For three years, Shalom Yoran survived the German occupation of Poland even as he saw his fellow Jews slaughtered by the Nazis. When he and his family inevitably became targets themselves, his mother knew she would not escape.
"Go, my beloved children," she told Yoran and his brother, Musio, as they fled into a field to escape German gunfire. "Try to save yourselves and take vengeance for us."
That was in September 1942. The brothers disappeared into the woods and went on to spend the rest of World War II fighting the elements, injury, illness and the Nazis.
After enduring the winter in an underground shelter that they had built, they shifted from trying to survive to striking back. They became Jewish partisans, joining many others in fighting an insurgent war against the occupying Germans in Poland and elsewhere.
By the spring of 1943, they had conducted their first mission: burning a factory that made rifle butts for German weapons. Yoran began to feel that he was fulfilling his mother's wish.
"For me, this was the turning point in the war," he wrote in a 1996 memoir, "The Defiant: A True Story of Jewish Vengeance and Survival."
He continued: "Instead of constantly being on the run, or hiding underground trying to survive, I had actually participated in an attack on the German war machine. This was the beginning of my revenge."
Mr. Yoran, who died Sept. 9 in New York at 88, was 14 when German forces invaded his hometown, Raciaz, and 17 the last time he saw his parents. His mother, Hannah, and his father, Shmuel, were killed within days of his escape into the woods with his brother, who was four years older. The Nazis eventually killed 1,040 Jews in Raciaz, virtually its entire Jewish population.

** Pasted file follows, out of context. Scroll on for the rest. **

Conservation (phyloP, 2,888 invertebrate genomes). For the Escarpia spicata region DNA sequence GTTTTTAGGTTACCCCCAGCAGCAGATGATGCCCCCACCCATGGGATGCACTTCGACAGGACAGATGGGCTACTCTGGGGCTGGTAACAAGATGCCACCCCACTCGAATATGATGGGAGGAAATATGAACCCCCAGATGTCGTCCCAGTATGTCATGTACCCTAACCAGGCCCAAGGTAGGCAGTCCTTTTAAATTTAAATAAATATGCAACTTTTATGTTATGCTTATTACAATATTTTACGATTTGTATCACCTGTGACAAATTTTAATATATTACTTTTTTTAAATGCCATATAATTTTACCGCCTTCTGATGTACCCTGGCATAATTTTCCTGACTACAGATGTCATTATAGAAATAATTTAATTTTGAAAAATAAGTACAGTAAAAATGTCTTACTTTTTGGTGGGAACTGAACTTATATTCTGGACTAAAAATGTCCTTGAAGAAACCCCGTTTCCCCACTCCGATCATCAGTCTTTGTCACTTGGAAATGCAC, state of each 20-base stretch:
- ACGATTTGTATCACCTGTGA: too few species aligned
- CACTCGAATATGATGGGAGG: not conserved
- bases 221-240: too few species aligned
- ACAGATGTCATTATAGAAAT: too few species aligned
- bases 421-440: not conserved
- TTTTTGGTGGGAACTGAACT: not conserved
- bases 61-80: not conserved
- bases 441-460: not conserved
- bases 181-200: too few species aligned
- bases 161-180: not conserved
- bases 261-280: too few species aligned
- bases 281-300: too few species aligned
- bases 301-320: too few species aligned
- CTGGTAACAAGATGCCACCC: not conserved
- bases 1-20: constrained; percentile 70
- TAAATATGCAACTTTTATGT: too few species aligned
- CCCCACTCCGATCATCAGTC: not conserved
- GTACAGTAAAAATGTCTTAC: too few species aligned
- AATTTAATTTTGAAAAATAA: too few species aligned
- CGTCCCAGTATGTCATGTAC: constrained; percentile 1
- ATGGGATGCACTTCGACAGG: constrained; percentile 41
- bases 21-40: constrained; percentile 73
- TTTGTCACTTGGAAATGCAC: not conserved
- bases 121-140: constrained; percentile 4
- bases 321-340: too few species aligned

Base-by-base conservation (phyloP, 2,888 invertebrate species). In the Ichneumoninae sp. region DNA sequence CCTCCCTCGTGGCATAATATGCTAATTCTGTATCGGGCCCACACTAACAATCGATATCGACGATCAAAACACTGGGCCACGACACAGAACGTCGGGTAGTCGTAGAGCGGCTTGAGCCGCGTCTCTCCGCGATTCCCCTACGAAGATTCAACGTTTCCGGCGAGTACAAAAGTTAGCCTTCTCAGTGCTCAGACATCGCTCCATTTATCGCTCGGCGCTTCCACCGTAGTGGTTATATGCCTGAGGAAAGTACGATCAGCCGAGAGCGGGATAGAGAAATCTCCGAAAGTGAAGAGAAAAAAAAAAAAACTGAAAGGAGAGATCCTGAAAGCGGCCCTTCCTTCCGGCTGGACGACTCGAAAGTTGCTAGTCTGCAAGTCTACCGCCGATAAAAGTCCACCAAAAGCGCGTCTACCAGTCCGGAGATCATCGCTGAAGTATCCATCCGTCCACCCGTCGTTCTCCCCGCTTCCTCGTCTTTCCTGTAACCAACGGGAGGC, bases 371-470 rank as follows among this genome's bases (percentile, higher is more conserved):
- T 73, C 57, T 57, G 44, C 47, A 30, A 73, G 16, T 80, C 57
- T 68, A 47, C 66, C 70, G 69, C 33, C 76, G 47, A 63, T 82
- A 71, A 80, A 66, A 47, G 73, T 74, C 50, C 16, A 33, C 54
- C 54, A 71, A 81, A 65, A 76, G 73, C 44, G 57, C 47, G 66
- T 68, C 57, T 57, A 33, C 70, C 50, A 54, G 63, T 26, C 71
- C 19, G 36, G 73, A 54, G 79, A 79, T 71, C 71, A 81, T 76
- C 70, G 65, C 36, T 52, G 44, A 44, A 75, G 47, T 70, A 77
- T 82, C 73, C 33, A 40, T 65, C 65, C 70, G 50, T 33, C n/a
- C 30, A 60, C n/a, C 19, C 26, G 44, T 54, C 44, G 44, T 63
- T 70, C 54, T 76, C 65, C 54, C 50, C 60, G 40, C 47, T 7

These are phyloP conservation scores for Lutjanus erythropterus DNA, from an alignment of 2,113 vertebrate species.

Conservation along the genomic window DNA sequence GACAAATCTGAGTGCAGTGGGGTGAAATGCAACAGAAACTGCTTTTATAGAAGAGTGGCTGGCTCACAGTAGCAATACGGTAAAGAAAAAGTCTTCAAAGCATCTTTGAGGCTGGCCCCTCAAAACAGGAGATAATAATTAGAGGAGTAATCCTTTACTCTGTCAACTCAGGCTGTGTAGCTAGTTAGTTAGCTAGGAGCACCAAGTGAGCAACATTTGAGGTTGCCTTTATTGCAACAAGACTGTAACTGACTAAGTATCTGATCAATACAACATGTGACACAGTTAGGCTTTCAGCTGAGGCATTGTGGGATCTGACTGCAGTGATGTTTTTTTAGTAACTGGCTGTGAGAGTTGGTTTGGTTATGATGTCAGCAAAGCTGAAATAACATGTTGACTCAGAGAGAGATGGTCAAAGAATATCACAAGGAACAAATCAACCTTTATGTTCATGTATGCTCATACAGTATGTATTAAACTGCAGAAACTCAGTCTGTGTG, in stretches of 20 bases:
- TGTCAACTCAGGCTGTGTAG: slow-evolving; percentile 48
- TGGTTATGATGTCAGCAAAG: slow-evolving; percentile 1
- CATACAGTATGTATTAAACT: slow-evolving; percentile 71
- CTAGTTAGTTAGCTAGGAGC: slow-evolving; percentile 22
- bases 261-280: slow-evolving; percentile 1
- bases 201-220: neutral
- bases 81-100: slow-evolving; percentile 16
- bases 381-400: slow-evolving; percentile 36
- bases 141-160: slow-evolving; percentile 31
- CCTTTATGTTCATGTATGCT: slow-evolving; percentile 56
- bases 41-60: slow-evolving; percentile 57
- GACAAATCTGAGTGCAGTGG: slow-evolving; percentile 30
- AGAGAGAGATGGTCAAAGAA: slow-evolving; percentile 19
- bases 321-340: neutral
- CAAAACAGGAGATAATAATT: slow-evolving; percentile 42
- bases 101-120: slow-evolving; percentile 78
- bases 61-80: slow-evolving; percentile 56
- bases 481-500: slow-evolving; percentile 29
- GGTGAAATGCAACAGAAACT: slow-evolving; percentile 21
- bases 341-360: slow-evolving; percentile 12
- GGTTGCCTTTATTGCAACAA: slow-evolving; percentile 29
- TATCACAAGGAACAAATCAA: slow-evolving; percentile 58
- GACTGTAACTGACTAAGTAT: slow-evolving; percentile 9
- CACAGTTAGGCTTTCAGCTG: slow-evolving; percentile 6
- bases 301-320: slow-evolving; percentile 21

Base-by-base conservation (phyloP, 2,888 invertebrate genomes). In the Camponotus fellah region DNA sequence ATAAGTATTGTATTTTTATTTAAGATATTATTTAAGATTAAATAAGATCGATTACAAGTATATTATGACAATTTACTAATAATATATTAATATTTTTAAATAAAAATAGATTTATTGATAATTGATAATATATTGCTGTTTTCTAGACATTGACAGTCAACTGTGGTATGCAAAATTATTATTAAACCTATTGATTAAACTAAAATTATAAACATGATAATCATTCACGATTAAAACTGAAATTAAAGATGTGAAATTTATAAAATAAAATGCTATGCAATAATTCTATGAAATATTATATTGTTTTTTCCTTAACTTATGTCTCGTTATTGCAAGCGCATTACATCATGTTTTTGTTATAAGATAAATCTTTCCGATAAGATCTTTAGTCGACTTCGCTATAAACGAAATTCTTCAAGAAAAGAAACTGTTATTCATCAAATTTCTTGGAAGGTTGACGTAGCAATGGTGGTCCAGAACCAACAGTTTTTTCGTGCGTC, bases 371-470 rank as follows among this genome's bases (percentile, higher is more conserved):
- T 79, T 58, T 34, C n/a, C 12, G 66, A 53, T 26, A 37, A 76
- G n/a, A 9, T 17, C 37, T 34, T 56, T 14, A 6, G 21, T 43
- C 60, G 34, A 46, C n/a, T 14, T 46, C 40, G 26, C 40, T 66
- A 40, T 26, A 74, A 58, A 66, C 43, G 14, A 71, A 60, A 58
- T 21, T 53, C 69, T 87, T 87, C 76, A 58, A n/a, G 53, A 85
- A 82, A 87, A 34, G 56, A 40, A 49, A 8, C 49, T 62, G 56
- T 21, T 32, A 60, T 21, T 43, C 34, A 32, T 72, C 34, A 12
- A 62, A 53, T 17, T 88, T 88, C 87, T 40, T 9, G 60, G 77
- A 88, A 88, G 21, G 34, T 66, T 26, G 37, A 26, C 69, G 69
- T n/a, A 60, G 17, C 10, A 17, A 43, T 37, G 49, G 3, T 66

Mr. Yoran and his brother became full-time fighters, killing German soldiers on patrols or at their camps, planting mines, destroying roads and bridges -- all while scrounging and stealing food and clothing. They soon made their way through northeast Poland, to the forests near Lake Naroch in what is now Belarus, to join a group of Jewish partisans who were coordinating their missions with Soviet forces.
Yet even there, fighting alongside non-Jewish Russians and Poles, they encountered anti-Semitism. "So here we were, fighting against a common enemy -- the Germans, whose aim it was to totally annihilate the Jewish people and to take over the Soviet Union -- side by side with fellow fighters whose own hatred of Jews was notorious," Mr. Yoran wrote.
"In this demoralizing situation I told myself again and again that I was fighting as a Jew -- with them, but not as one of them. I dreamed of having my own country, of fighting for it, and even dying for it. That was what kept up my morale."
He and his brother joined the Polish army, advancing into Germany in 1945 as Allied forces closed in on Berlin.
Mr. Yoran was born Selim Sznycer on June 29, 1925, in Warsaw, the son of a lumberyard owner. He had only limited schooling before his family fled the Nazis.
After the war he worked for a group that helped smuggle Jewish refugees into British-controlled Palestine, resisting British efforts to stop them. He assumed many identities on his own journey there, including that of a British soldier. Finally, to convince the authorities that he was not a refugee but a lifelong resident of Palestine, he assumed the name of a dead cousin, Shalom Yoran, in 1946.
"When I finally became a 'legal' citizen of Palestine," Mr. Yoran wrote, "I bore my mother's maiden name and my cousin's date of birth."
With the founding of Israel, and after receiving his high school equivalency diploma, Mr. Yoran joined the Israeli air force, learning aircraft maintenance. While in the air force he met Varda Granevsky. They married in 1954.
He later became an executive with Israel Aircraft Industries, which helped supply the Israeli government. It is now called Israel Aerospace Industries. He moved to the U.S. in the late 1970s to run a U.S. office of an aircraft trading and manufacturing company.